Encoding is not permitted to have any value other than a bit width
(e.g., "7bit", "8bit", etc.) or "binary".
It should be noted that email is character-oriented, so that the
mechanisms described here are mechanisms for encoding arbitrary octet
streams, not bit streams. If a bit stream is to be encoded via one
of these mechanisms, it must first be converted to an 8-bit byte
stream using the network standard bit order ("big-endian"), in which
the earlier bits in a stream become the higher-order bits in a byte.
A bit stream not ending at an 8-bit boundary must be padded with
zeroes. This document provides a mechanism for noting the addition
of such padding in the case of the application Content-Type, which
has a "padding" parameter.
The encoding mechanisms defined here explicitly encode all data in
ASCII. Thus, for example, suppose an entity has header fields such
This must be interpreted to mean that the body is a base64 ASCII
encoding of data that was originally in ISO-8859-1, and will be in
that character set again after decoding.
The following sections will define the two standard encoding
mechanisms. The definition of new content-transfer-encodings is
explicitly discouraged and should only occur when absolutely
necessary. All content-transfer-encoding namespace except that
beginning with "X-" is explicitly reserved to the IANA for future
use. Private agreements about content-transfer-encodings are also
Certain Content-Transfer-Encoding values may only be used on certain
Content-Types. In particular, it is expressly forbidden to use any
encodings other than "7bit", "8bit", or "binary" with any Content-
Type that recursively includes other Content-Type fields, notably the
"multipart" and "message" Content-Types. All encodings that are
desired for bodies of type multipart or message must be done at the
innermost level, by encoding the actual body that needs to be
NOTE ON ENCODING RESTRICTIONS: Though the prohibition against
using content-transfer-encodings on data of type multipart or
message may seem overly restrictive, it is necessary to prevent
nested encodings, in which data are passed through an encoding
algorithm multiple times, and must be decoded multiple times in
order to be properly viewed. Nested encodings add considerable
complexity to user agents: aside from the obvious efficiency
problems with such multiple encodings, they can obscure the basic
structure of a message. In particular, they can imply that
several decoding operations are necessary simply to find out what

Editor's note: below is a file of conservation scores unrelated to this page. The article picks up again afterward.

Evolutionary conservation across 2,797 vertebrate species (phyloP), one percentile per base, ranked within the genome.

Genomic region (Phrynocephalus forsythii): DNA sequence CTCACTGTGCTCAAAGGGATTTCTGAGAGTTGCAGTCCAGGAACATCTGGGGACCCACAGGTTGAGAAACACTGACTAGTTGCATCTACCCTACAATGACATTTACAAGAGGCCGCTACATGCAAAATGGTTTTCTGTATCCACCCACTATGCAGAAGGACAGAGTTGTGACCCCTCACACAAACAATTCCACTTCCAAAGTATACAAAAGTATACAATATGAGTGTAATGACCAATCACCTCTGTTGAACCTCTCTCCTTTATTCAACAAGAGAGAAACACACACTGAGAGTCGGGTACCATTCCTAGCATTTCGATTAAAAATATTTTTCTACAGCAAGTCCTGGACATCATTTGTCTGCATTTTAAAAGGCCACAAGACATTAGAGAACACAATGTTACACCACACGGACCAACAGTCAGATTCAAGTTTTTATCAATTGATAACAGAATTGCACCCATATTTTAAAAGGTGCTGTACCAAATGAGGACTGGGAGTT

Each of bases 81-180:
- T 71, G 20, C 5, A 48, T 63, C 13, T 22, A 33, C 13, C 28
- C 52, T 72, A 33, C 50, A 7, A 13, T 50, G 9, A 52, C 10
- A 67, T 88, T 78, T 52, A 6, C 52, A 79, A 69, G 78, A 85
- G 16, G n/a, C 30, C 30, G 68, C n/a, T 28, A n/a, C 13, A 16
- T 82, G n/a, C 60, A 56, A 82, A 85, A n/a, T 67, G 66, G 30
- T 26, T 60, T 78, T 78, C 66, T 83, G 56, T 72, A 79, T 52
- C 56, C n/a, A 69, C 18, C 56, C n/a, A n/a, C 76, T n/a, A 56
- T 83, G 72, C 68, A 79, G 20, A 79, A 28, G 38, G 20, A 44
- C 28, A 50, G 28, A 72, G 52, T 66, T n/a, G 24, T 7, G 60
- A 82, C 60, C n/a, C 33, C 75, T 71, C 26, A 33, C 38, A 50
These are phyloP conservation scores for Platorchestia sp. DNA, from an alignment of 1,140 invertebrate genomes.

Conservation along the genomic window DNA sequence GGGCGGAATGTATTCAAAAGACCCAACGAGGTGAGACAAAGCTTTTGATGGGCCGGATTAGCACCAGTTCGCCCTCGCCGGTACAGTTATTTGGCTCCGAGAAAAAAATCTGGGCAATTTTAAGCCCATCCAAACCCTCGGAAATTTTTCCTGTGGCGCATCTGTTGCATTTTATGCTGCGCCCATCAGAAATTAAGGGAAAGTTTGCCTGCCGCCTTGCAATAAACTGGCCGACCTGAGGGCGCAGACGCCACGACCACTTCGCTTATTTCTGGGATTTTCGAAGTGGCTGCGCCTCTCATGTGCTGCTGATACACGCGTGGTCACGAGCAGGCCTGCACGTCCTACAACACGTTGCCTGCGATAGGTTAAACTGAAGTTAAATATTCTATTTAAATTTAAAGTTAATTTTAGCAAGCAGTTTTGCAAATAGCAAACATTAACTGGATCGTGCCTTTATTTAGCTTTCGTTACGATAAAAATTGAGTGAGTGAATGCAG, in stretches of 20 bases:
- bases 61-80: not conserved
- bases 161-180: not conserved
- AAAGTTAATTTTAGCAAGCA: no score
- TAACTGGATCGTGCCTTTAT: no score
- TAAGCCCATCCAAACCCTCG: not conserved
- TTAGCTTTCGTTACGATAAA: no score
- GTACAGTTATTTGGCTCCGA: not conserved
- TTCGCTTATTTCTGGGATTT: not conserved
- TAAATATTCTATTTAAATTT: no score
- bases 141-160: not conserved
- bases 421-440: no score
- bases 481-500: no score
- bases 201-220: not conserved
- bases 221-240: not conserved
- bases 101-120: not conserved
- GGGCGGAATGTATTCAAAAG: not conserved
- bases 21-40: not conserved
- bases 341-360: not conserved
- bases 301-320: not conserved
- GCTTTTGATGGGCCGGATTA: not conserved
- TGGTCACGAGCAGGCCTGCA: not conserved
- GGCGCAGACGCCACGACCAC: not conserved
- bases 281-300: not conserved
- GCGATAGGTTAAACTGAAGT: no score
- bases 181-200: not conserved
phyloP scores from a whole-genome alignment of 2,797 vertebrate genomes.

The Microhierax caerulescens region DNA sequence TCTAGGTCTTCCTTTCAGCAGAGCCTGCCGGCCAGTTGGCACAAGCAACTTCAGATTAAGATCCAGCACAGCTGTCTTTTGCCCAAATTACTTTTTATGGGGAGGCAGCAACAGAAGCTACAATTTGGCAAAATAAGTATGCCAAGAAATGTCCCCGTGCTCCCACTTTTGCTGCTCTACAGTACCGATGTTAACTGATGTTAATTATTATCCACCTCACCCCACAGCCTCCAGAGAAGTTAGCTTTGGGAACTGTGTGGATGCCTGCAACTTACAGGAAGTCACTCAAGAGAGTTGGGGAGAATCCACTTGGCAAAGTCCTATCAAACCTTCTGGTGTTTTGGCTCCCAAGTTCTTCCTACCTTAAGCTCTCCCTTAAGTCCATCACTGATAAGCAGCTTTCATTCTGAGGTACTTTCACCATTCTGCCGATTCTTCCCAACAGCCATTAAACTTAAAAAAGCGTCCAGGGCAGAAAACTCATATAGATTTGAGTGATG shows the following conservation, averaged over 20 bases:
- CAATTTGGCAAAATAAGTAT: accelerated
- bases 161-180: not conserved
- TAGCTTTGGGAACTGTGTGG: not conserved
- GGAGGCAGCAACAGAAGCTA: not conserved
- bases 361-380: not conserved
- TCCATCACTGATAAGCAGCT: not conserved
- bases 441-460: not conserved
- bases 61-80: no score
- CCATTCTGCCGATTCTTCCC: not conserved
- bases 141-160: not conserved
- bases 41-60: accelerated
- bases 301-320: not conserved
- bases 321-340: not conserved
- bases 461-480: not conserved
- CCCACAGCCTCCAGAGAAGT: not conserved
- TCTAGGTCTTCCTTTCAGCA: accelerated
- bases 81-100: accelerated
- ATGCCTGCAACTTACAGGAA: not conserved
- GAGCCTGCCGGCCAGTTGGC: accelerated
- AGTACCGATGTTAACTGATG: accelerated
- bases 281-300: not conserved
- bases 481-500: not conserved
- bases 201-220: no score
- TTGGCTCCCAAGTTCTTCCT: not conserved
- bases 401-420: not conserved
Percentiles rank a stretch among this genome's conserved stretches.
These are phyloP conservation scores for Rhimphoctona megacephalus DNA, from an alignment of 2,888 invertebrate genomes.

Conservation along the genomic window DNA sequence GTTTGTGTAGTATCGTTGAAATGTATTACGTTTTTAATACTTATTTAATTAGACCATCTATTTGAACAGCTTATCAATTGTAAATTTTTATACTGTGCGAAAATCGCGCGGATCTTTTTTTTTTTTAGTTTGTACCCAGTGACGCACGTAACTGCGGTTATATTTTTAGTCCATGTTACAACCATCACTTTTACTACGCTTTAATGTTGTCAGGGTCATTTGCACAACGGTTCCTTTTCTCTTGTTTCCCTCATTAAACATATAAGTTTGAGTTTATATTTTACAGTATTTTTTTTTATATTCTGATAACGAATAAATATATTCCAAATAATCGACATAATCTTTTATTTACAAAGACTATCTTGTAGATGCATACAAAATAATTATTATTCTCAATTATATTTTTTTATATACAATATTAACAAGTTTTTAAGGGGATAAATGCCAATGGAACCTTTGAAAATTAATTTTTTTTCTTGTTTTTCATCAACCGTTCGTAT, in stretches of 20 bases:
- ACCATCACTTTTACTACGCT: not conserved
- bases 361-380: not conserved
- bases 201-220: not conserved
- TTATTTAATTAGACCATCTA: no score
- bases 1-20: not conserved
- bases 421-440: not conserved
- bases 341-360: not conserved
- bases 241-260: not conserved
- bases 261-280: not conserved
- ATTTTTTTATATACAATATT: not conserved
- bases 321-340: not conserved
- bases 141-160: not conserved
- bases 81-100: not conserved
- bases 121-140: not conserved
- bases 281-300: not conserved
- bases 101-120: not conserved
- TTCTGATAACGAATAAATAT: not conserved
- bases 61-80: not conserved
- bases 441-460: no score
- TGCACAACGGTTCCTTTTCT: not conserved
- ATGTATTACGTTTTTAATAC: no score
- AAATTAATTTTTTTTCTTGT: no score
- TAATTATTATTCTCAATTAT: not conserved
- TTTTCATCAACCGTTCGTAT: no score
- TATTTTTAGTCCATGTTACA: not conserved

types of objects a message contains. Banning nested encodings may
complicate the job of certain mail gateways, but this seems less
of a problem than the effect of nested encodings on user agents.
NOTE ON THE RELATIONSHIP BETWEEN CONTENT-TYPE AND CONTENT-
TRANSFER-ENCODING: It may seem that the Content-Transfer-Encoding
could be inferred from the characteristics of the Content-Type
that is to be encoded, or, at the very least, that certain
Content-Transfer-Encodings could be mandated for use with specific
Content-Types. There are several reasons why this is not the case.
First, given the varying types of transports used for mail, some
encodings may be appropriate for some Content-Type/transport
combinations and not for others. (For example, in an 8-bit
transport, no encoding would be required for text in certain
character sets, while such encodings are clearly required for 7-
bit SMTP.) Second, certain Content-Types may require different
types of transfer encoding under different circumstances. For
example, many PostScript bodies might consist entirely of short
lines of 7-bit data and hence require little or no encoding.
Other PostScript bodies (especially those using Level 2
PostScript's binary encoding mechanism) may only be reasonably
represented using a binary transport encoding. Finally, since
Content-Type is intended to be an open-ended specification
mechanism, strict specification of an association between
Content-Types and encodings effectively couples the specification
of an application protocol with a specific lower-level transport.
This is not desirable since the developers of a Content-Type
should not have to be aware of all the transports in use and what
their limitations are.
NOTE ON TRANSLATING ENCODINGS: The quoted-printable and base64
encodings are designed so that conversion between them is
possible. The only issue that arises in such a conversion is the
handling of line breaks. When converting from quoted-printable to
base64 a line break must be converted into a CRLF sequence.
Similarly, a CRLF sequence in base64 data must be converted to a
quoted-printable line break, but ONLY when converting text data.
NOTE ON CANONICAL ENCODING MODEL: There was some confusion, in
earlier drafts of this memo, regarding the model for when email
data was to be converted to canonical form and encoded, and in
particular how this process would affect the treatment of CRLFs,
given that the representation of newlines varies greatly from
system to system, and the relationship between content-transfer-
encodings and character sets. For this reason, a canonical model
for encoding is presented as Appendix G.